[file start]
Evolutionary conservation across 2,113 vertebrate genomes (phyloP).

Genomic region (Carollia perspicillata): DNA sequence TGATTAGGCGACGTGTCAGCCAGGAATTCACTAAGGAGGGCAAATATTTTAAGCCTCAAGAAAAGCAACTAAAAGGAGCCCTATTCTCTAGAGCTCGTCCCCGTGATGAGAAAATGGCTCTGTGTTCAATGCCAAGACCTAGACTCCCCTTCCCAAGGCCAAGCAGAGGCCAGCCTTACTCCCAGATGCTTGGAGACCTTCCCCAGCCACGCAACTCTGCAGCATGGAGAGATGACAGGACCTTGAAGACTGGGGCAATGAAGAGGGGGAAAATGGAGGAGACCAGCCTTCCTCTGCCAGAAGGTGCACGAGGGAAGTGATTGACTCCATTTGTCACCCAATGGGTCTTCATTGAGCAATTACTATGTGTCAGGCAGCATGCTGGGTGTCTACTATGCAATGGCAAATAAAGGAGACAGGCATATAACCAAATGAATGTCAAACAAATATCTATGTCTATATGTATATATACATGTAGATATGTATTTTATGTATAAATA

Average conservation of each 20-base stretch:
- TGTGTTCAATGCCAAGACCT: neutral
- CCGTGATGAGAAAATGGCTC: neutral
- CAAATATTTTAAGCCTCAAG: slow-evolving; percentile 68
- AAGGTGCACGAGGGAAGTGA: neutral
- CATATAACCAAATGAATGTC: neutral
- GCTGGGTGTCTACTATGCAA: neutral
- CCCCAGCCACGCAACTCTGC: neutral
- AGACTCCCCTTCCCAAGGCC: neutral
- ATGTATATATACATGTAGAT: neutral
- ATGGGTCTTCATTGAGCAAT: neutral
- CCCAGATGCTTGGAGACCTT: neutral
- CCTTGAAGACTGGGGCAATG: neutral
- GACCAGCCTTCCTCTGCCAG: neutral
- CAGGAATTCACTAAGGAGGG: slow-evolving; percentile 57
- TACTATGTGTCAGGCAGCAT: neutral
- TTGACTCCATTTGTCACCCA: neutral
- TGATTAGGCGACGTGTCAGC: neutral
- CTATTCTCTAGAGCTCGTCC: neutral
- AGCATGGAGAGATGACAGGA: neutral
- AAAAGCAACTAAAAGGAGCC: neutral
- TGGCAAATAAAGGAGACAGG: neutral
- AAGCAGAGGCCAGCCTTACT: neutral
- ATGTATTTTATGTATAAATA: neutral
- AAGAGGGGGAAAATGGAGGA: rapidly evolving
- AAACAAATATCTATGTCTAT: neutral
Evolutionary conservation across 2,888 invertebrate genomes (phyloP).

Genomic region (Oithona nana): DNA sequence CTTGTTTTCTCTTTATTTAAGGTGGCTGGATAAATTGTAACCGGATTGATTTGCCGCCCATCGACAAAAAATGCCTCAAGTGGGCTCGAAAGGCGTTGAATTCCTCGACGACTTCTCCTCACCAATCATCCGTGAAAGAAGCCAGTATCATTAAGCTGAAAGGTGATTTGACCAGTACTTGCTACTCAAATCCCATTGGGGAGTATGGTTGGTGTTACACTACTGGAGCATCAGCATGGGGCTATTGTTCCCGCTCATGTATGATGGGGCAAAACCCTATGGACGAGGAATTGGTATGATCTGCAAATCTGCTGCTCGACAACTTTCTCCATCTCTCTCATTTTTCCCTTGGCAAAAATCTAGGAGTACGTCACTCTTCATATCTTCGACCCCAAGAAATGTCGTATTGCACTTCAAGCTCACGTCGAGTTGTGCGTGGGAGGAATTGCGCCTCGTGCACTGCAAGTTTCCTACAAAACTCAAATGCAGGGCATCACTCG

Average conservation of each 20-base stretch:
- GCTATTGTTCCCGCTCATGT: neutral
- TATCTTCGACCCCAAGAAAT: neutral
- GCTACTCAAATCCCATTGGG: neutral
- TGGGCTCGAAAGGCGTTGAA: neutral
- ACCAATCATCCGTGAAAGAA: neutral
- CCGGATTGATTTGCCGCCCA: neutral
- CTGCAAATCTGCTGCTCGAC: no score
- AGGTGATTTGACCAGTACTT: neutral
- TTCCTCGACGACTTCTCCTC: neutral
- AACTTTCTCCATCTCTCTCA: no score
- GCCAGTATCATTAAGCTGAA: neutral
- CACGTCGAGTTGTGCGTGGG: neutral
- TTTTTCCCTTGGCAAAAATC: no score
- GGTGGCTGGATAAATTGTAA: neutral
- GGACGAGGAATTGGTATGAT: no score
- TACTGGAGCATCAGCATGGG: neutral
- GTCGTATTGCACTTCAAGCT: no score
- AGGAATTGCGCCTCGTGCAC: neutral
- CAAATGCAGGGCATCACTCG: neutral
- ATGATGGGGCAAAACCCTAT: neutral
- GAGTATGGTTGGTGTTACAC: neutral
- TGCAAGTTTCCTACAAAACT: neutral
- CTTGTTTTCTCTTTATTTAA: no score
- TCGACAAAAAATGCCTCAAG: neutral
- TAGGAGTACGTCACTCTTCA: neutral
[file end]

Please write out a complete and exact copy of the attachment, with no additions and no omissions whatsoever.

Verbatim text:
Evolutionary conservation across 2,113 vertebrate genomes (phyloP).

Genomic region (Carollia perspicillata): DNA sequence TGATTAGGCGACGTGTCAGCCAGGAATTCACTAAGGAGGGCAAATATTTTAAGCCTCAAGAAAAGCAACTAAAAGGAGCCCTATTCTCTAGAGCTCGTCCCCGTGATGAGAAAATGGCTCTGTGTTCAATGCCAAGACCTAGACTCCCCTTCCCAAGGCCAAGCAGAGGCCAGCCTTACTCCCAGATGCTTGGAGACCTTCCCCAGCCACGCAACTCTGCAGCATGGAGAGATGACAGGACCTTGAAGACTGGGGCAATGAAGAGGGGGAAAATGGAGGAGACCAGCCTTCCTCTGCCAGAAGGTGCACGAGGGAAGTGATTGACTCCATTTGTCACCCAATGGGTCTTCATTGAGCAATTACTATGTGTCAGGCAGCATGCTGGGTGTCTACTATGCAATGGCAAATAAAGGAGACAGGCATATAACCAAATGAATGTCAAACAAATATCTATGTCTATATGTATATATACATGTAGATATGTATTTTATGTATAAATA

Average conservation of each 20-base stretch:
- TGTGTTCAATGCCAAGACCT: neutral
- CCGTGATGAGAAAATGGCTC: neutral
- CAAATATTTTAAGCCTCAAG: slow-evolving; percentile 68
- AAGGTGCACGAGGGAAGTGA: neutral
- CATATAACCAAATGAATGTC: neutral
- GCTGGGTGTCTACTATGCAA: neutral
- CCCCAGCCACGCAACTCTGC: neutral
- AGACTCCCCTTCCCAAGGCC: neutral
- ATGTATATATACATGTAGAT: neutral
- ATGGGTCTTCATTGAGCAAT: neutral
- CCCAGATGCTTGGAGACCTT: neutral
- CCTTGAAGACTGGGGCAATG: neutral
- GACCAGCCTTCCTCTGCCAG: neutral
- CAGGAATTCACTAAGGAGGG: slow-evolving; percentile 57
- TACTATGTGTCAGGCAGCAT: neutral
- TTGACTCCATTTGTCACCCA: neutral
- TGATTAGGCGACGTGTCAGC: neutral
- CTATTCTCTAGAGCTCGTCC: neutral
- AGCATGGAGAGATGACAGGA: neutral
- AAAAGCAACTAAAAGGAGCC: neutral
- TGGCAAATAAAGGAGACAGG: neutral
- AAGCAGAGGCCAGCCTTACT: neutral
- ATGTATTTTATGTATAAATA: neutral
- AAGAGGGGGAAAATGGAGGA: rapidly evolving
- AAACAAATATCTATGTCTAT: neutral
Evolutionary conservation across 2,888 invertebrate genomes (phyloP).

Genomic region (Oithona nana): DNA sequence CTTGTTTTCTCTTTATTTAAGGTGGCTGGATAAATTGTAACCGGATTGATTTGCCGCCCATCGACAAAAAATGCCTCAAGTGGGCTCGAAAGGCGTTGAATTCCTCGACGACTTCTCCTCACCAATCATCCGTGAAAGAAGCCAGTATCATTAAGCTGAAAGGTGATTTGACCAGTACTTGCTACTCAAATCCCATTGGGGAGTATGGTTGGTGTTACACTACTGGAGCATCAGCATGGGGCTATTGTTCCCGCTCATGTATGATGGGGCAAAACCCTATGGACGAGGAATTGGTATGATCTGCAAATCTGCTGCTCGACAACTTTCTCCATCTCTCTCATTTTTCCCTTGGCAAAAATCTAGGAGTACGTCACTCTTCATATCTTCGACCCCAAGAAATGTCGTATTGCACTTCAAGCTCACGTCGAGTTGTGCGTGGGAGGAATTGCGCCTCGTGCACTGCAAGTTTCCTACAAAACTCAAATGCAGGGCATCACTCG

Average conservation of each 20-base stretch:
- GCTATTGTTCCCGCTCATGT: neutral
- TATCTTCGACCCCAAGAAAT: neutral
- GCTACTCAAATCCCATTGGG: neutral
- TGGGCTCGAAAGGCGTTGAA: neutral
- ACCAATCATCCGTGAAAGAA: neutral
- CCGGATTGATTTGCCGCCCA: neutral
- CTGCAAATCTGCTGCTCGAC: no score
- AGGTGATTTGACCAGTACTT: neutral
- TTCCTCGACGACTTCTCCTC: neutral
- AACTTTCTCCATCTCTCTCA: no score
- GCCAGTATCATTAAGCTGAA: neutral
- CACGTCGAGTTGTGCGTGGG: neutral
- TTTTTCCCTTGGCAAAAATC: no score
- GGTGGCTGGATAAATTGTAA: neutral
- GGACGAGGAATTGGTATGAT: no score
- TACTGGAGCATCAGCATGGG: neutral
- GTCGTATTGCACTTCAAGCT: no score
- AGGAATTGCGCCTCGTGCAC: neutral
- CAAATGCAGGGCATCACTCG: neutral
- ATGATGGGGCAAAACCCTAT: neutral
- GAGTATGGTTGGTGTTACAC: neutral
- TGCAAGTTTCCTACAAAACT: neutral
- CTTGTTTTCTCTTTATTTAA: no score
- TCGACAAAAAATGCCTCAAG: neutral
- TAGGAGTACGTCACTCTTCA: neutral